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Some of the most unusual Corsairs in the world are the two dozen that participated in the last-ever air war involving piston-engine fighters, during the July 1969 “Soccer War” between El Salvador and Honduras. (The two air forces had a total of 30 Corsairs on the books, but not all were operational.) The weeklong war erupted after, though not because of, riots at World Cup semifinal matches between the two countries. Honduras lost the soccer semis but kicked butt aloft. One Honduran Vought F4U-5N, FAH 609, shot down two Salvadoran Goodyear FG-1D Corsairs and a Cavalier-modified P-51D Mustang for the only confirmed aerial victories of the war.

Honduras sold off its scrapped Corsairs in 1978, and the boneyard was picked over by warbird collectors and restoration shops. The reconstructed airplane includes parts from at least two Soccer War F4U-5Ns—probably FAH 603 and FAH 608—and possibly others as well. It has been painted as 603, since the best information is that the wing and fuselage center section and the aft fuselage came from that airplane. Confusion arises because nobody was paying much attention to dataplates when the Honduran scrapyard was originally harvested, and at least one plate was illegible in any case.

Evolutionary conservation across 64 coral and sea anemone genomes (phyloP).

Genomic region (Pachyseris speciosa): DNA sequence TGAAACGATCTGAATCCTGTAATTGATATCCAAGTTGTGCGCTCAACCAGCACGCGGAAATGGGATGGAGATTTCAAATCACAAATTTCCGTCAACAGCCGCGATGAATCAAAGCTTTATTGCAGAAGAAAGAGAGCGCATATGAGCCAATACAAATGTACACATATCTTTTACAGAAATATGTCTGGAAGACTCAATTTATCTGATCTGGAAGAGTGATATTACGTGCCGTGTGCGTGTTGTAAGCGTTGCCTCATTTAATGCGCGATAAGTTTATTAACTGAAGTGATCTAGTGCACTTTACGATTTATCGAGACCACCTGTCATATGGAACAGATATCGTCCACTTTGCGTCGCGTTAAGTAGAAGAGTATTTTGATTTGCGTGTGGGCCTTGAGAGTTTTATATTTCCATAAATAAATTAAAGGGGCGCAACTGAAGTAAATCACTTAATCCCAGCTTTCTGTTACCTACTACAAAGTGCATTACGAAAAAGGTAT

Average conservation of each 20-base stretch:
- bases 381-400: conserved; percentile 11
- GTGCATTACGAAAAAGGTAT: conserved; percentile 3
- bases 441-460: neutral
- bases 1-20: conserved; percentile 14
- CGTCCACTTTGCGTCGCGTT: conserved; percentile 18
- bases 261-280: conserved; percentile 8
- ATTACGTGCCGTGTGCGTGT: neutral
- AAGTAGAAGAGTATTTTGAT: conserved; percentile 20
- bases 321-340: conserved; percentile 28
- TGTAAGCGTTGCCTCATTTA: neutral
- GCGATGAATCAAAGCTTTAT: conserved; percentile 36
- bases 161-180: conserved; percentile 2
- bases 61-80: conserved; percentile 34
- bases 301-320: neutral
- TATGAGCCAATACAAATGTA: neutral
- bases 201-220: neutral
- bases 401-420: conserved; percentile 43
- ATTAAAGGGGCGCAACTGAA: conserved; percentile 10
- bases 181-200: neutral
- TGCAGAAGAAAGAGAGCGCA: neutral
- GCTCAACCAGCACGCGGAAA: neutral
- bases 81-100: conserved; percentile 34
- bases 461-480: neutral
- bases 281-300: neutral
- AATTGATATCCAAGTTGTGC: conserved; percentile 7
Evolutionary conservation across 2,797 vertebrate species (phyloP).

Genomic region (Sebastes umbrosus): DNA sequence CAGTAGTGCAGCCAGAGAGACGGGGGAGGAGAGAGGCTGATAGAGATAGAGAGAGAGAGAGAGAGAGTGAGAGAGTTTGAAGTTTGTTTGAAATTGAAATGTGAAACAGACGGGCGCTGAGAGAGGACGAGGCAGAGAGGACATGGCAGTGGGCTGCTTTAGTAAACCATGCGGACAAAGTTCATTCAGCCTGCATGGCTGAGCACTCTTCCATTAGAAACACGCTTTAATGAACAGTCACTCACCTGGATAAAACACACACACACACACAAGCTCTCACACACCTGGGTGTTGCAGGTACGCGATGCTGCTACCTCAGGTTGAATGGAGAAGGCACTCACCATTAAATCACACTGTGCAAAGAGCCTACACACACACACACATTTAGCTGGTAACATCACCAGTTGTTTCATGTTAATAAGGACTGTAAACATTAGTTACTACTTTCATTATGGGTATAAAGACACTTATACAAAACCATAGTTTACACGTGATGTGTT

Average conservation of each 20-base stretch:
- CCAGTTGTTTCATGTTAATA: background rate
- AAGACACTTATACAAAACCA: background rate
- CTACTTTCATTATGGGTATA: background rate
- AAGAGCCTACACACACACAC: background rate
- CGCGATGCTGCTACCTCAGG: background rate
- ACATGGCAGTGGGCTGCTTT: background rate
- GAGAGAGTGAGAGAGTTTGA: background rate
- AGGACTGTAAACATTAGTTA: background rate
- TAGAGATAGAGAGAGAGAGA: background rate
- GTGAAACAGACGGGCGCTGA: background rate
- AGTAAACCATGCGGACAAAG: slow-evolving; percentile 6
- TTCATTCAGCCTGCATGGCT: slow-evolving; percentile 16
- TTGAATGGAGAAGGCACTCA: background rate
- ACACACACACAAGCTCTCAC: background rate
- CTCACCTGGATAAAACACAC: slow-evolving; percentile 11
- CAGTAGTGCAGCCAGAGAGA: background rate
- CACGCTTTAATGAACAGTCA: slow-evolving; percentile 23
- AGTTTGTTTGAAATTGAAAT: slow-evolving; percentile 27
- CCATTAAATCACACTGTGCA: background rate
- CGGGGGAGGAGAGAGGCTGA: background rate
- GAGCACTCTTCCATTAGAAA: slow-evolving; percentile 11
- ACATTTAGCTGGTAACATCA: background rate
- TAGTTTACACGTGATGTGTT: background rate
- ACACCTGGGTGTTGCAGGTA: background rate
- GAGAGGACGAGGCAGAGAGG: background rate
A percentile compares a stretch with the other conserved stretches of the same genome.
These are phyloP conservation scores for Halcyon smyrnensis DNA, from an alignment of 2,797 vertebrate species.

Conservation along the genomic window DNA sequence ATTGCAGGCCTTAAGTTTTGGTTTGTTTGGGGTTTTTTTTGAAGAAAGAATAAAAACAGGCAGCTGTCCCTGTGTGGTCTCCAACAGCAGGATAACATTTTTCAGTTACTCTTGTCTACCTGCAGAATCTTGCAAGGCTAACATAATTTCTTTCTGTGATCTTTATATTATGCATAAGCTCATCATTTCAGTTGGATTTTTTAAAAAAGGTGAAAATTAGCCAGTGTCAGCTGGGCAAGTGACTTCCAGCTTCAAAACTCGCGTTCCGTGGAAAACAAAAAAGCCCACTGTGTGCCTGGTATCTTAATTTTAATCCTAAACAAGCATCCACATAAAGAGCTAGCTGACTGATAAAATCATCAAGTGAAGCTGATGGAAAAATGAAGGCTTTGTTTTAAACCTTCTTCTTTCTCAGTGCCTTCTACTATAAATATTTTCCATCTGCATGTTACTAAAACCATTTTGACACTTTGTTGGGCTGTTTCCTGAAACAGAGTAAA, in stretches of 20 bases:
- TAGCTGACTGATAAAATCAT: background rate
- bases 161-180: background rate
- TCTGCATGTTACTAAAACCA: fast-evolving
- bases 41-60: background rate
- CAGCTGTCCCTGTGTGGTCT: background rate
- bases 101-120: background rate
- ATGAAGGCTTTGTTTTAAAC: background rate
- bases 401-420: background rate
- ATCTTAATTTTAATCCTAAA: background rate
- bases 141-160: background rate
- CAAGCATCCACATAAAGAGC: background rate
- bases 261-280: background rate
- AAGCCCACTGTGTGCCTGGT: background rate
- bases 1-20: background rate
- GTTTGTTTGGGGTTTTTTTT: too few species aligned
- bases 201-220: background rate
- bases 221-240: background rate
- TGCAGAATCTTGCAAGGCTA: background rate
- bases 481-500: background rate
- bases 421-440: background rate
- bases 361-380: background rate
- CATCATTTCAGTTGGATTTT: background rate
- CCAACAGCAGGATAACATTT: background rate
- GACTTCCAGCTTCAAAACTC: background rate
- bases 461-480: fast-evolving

The “project,” as such parts collections are optimistically called, eventually ended up in the hands of Walt Disney Studios, which bought it as barter for a deal with the Royal New Zealand Air Force. Disney was making The Rescue, a film about a group of teenagers freeing their Navy SEAL fathers from a North Korean prison. The RNZAF traded Disney the use of one of its air bases and some A-4 Skyhawks for the film. The Corsair was to be restored by the RNZAF Museum as an F4U-1, which the Kiwis operated during World War II, but was instead acquired by Australian warbirder Graham Hosking in trade for a rare Merlin-engine, unrestored P-40F. Hosking had the Corsair rebuilt by Aerotec NT, a well-known Darwin restoration shop, as FAH 603.

It bears pointing out that this reconstruction is another example of why even the rarest warbirds will never have more than a small fraction of the value of great vintage automobiles. (The best classic cars change hands for $30 million and more.) The one thing warbirds lack, except for a few original examples in museums, is provenance: solid proof of their origin, history and ownership. Even now, collectors are arguing about what “FAH 603” actually is and how it came together.


Originally published in the January 2015 issue of Aviation History. To subscribe, click here.